I’m writing this post three days into Spring in North America. I love the equinoxes and solstices because they mark the passage of time in very clear and natural ways. These natural cycles or rhythms are essential to all life.

Yet when we look at the nonprofit organizations we work for, we often treat them and ourselves as employees like machines, rather than living organisms.

I’m not trying to be philosophical. This is actually really important to the creativity and effectiveness of your communications team and to preventing burnout.

The Seasons of Nonprofit Work

One of our three suggestions for more peaceful time management at work is to seek out and then embrace the cycles or seasons of your nonprofit’s work and rest time. This is part of our larger CALM not BUSY framework for nonprofit communications pros.

Healthy growth demands rest. When does the work ebb and flow in your nonprofit? Where are the dormancy or recovery periods? If there are none at all, that’s a problem!

I’m not talking about times when your organization shuts down entirely, although those vacation days are great, too!

But what I mean is when does your organization stop to take stock of what’s been going on? When do you reflect? When does everyone get a chance to catch up with nothing new thrown at them?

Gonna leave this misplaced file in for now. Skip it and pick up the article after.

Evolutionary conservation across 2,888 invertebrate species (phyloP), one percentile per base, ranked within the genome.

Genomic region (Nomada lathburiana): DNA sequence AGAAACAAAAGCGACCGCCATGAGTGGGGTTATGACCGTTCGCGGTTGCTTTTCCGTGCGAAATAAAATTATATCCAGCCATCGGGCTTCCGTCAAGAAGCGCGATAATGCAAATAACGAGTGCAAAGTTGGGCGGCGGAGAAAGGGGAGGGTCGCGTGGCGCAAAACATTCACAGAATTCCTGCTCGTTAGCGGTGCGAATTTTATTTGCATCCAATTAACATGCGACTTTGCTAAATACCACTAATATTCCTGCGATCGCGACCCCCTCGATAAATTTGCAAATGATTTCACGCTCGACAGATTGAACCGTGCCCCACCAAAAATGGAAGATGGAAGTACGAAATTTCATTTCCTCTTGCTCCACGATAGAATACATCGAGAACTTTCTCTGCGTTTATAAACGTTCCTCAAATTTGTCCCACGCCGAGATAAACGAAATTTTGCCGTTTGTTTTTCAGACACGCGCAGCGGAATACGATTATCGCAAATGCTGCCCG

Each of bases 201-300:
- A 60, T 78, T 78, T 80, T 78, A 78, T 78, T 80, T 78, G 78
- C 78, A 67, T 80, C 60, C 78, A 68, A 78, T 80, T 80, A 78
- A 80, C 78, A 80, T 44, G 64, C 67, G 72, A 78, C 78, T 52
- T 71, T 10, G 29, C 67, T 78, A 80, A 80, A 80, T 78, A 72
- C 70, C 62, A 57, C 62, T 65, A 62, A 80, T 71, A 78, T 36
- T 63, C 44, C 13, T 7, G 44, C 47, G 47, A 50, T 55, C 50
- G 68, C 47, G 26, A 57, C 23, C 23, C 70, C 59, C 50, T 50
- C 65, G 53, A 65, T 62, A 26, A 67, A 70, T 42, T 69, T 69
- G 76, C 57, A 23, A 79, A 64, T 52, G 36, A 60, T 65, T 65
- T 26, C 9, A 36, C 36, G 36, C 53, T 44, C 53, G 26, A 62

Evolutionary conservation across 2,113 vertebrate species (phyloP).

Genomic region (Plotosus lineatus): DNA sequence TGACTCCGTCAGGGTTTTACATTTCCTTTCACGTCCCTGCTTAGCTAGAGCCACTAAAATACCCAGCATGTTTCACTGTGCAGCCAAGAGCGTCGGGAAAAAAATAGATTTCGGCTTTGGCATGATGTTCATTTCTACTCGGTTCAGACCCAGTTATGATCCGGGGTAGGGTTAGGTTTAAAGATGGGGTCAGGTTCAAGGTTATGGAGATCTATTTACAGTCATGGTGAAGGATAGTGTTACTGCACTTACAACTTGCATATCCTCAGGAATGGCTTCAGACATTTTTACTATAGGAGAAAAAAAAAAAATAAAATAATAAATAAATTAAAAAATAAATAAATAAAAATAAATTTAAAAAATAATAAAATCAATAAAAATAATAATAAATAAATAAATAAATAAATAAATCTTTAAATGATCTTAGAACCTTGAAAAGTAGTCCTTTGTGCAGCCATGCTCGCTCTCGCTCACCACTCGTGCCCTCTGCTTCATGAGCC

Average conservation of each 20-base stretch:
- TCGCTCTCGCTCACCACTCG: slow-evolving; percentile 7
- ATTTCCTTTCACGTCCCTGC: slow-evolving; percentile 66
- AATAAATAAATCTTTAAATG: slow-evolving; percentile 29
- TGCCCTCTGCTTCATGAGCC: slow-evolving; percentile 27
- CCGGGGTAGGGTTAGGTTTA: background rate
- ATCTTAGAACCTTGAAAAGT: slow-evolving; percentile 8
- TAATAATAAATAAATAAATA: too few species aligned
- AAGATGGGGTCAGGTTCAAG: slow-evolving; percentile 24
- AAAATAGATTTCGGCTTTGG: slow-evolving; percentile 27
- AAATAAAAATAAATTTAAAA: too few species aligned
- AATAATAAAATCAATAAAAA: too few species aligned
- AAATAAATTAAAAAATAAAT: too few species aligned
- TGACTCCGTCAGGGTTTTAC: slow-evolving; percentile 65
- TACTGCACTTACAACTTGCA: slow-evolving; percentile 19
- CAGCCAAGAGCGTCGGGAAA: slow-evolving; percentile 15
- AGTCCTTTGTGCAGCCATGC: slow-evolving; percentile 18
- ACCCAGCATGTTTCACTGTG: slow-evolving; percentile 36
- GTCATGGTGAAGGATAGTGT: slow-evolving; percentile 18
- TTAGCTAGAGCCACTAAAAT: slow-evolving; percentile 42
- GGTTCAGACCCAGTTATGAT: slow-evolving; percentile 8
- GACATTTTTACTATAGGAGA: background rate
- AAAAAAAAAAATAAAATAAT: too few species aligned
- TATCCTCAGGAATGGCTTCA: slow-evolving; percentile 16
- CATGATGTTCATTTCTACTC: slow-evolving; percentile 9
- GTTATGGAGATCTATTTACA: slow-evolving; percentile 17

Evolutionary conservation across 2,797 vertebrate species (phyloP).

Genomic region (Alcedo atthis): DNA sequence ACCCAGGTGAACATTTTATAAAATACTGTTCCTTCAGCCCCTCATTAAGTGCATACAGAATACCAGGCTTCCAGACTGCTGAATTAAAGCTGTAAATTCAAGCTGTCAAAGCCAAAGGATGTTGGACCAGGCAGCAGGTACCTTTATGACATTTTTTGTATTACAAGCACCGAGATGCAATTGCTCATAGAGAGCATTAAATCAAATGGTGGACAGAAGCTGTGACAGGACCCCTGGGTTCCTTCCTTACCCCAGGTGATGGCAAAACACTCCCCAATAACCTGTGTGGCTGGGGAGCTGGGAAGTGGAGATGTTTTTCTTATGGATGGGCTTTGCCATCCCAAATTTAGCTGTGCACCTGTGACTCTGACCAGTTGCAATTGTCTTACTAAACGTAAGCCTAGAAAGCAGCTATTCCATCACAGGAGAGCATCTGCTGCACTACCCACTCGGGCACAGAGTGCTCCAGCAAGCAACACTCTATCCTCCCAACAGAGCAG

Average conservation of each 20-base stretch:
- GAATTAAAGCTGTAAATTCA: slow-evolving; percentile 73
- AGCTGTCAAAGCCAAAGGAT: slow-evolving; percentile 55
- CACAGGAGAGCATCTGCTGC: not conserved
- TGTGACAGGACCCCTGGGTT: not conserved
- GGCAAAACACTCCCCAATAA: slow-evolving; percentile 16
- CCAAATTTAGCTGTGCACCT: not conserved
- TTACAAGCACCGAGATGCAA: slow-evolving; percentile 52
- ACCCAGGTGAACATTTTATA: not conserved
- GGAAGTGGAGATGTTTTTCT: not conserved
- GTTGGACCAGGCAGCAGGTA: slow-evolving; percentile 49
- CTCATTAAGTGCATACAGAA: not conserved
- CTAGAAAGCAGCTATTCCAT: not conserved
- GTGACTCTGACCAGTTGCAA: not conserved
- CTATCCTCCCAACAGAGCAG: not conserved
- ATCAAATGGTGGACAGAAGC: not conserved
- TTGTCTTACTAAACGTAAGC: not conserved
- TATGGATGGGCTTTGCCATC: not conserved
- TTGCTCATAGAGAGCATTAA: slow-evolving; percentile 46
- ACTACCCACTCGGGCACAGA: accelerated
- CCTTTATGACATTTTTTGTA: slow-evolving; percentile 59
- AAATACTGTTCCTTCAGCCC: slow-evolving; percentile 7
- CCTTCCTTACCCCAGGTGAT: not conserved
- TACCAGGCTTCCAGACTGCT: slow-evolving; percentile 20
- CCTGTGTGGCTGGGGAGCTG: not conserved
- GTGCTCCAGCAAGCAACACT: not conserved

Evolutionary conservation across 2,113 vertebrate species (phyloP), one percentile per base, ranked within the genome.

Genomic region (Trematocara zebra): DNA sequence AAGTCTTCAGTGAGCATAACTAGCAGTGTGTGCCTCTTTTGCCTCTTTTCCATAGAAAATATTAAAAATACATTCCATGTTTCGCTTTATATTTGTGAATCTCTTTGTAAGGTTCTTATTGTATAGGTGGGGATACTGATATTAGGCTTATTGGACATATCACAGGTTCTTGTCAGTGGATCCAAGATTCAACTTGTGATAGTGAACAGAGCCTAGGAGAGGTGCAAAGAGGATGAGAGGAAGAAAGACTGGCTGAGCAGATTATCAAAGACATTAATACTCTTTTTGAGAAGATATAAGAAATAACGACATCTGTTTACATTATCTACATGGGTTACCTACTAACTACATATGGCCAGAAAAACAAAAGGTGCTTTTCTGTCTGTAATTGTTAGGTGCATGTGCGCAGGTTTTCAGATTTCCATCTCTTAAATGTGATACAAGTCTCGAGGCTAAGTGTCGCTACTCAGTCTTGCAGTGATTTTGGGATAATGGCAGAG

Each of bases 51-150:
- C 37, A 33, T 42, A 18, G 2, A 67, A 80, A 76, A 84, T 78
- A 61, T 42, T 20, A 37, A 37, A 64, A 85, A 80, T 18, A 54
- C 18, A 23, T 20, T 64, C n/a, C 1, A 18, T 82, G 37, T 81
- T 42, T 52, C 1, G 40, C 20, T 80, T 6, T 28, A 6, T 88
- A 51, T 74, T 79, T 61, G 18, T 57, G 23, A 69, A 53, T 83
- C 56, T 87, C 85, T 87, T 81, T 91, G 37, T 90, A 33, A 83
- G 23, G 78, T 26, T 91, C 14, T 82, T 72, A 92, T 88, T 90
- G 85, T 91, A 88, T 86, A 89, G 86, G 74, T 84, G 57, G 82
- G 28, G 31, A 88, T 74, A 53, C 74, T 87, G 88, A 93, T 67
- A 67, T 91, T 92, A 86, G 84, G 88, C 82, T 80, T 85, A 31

Or do you only focus on the busy seasons, like end-of-year fundraising season, or whatever programmatic crunch times everyone dreads?

You also need to discuss how seasons for one part of the organization often precede or follow seasons for other parts. That’s especially true for nonprofit communicators who are busiest before everyone else as they do all of the marketing and communications for the programmatic work, events, etc., to come. 

Using our Big Picture Communications Timeline is a great way for organizations to start identifying the seasonality of their work, especially through a communications lens.

Know Your Own Rhythms, Too

What about you personally? How can you better pace your work at different times of day, days of the week, weeks of the month, and months of the year?

Look at the hours and days on your calendar. Are you giving yourself time throughout the week to process, think, and reflect?

If you’d like some help thinking through this from an organizational perspective, here are a few articles you might enjoy:

Movements and leaders have seasons – it’s important to know which one you are in

Seasonal nonprofit burnout disorder: You may be entitled to compensation

Tips for seasonal nonprofits to maximize the off-season  (Even if you aren’t a seasonal organization technically, it might help to pretend you are!)

The post Knowing the Seasons of Your Nonprofit’s Work appeared first on Nonprofit Marketing Guide (NPMG).